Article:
A pool is a valuable investment. Like all other investments, you want to make sure you receive the most out of it. That is why it is important to keep it running properly. The following terms will help you to keep your pool running properly and allow you to get the most out of your investment!
In order to keep the pool water free of contaminants, it is necessary to add a chemical, which is capable of killing algae before it becomes visible, or a health hazard. As a rule, the presence of algae in water does not pose a significant risk to health, but it can enter open cuts or sores and cause infection. Once the concentration of algae in the water become great, it is visible to the naked eye as discolored water or blemishes on the pool surface.
The Chlorine Scale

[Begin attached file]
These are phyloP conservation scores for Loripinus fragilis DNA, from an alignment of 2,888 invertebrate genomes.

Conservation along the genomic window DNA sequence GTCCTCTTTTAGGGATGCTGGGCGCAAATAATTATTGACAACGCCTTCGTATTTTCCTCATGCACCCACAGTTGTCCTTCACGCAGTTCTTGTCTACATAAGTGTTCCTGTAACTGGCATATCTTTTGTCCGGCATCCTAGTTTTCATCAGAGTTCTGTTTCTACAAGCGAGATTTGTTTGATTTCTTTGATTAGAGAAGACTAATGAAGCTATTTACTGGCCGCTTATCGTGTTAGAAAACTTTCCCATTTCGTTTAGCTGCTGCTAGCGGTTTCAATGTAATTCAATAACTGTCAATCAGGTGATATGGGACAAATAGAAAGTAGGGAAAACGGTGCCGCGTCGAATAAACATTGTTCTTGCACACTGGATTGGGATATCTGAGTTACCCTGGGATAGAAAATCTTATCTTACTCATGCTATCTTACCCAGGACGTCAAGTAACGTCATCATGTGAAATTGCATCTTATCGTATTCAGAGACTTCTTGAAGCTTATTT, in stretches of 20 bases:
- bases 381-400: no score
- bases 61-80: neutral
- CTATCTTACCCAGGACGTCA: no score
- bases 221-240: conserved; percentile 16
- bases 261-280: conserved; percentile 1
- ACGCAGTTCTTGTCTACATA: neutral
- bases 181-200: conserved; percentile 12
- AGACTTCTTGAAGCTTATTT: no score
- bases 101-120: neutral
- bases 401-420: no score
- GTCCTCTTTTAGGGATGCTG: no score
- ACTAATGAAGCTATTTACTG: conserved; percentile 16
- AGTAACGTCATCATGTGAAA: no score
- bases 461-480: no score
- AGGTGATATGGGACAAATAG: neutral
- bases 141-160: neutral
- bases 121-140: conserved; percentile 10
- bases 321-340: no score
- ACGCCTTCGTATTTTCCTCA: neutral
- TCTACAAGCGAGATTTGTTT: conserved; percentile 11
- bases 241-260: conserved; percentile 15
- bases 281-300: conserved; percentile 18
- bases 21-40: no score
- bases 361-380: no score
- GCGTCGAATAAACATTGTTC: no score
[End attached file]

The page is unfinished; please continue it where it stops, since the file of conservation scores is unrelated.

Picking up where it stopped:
The concentration of chlorine in water is measured in parts per million (ppm), that is, parts of chlorine per one million parts of water. A standard test kit is graduated on one side from zero ppm to 3.0 ppm. Most test kits are labeled with an “ideal” level for chlorine, usually between 1.0 and 1.5 ppm. While this level is adequate for most pools, it is recommended to maintain a higher chlorine concentration than this during the hot summer months often experienced in Florida. It has been found that a concentration of 1.5 ppm dissipates too quickly during days with temperatures above 95-100 degrees.
Superchlorination refers to a process in which the chlorine level in the swimming pool is raised to abnormally high levels over a very short period of time, usually a few hours. Another common name for superchlorination is “shocking”. Over time and with extended use, organic wastes build up in the pool water. These wastes include body oils, sweat and other body fluids, and suntan lotions. Generally, 1 gallon of liquid chlorine is needed for every 10,000 gallons of pool water. It is recommended that superchlorination take place in the evening, after the sun has set, since this is when the pool is not being used and treatment will not be removed by UV rays from the sun before it has the opportunity to perform its function.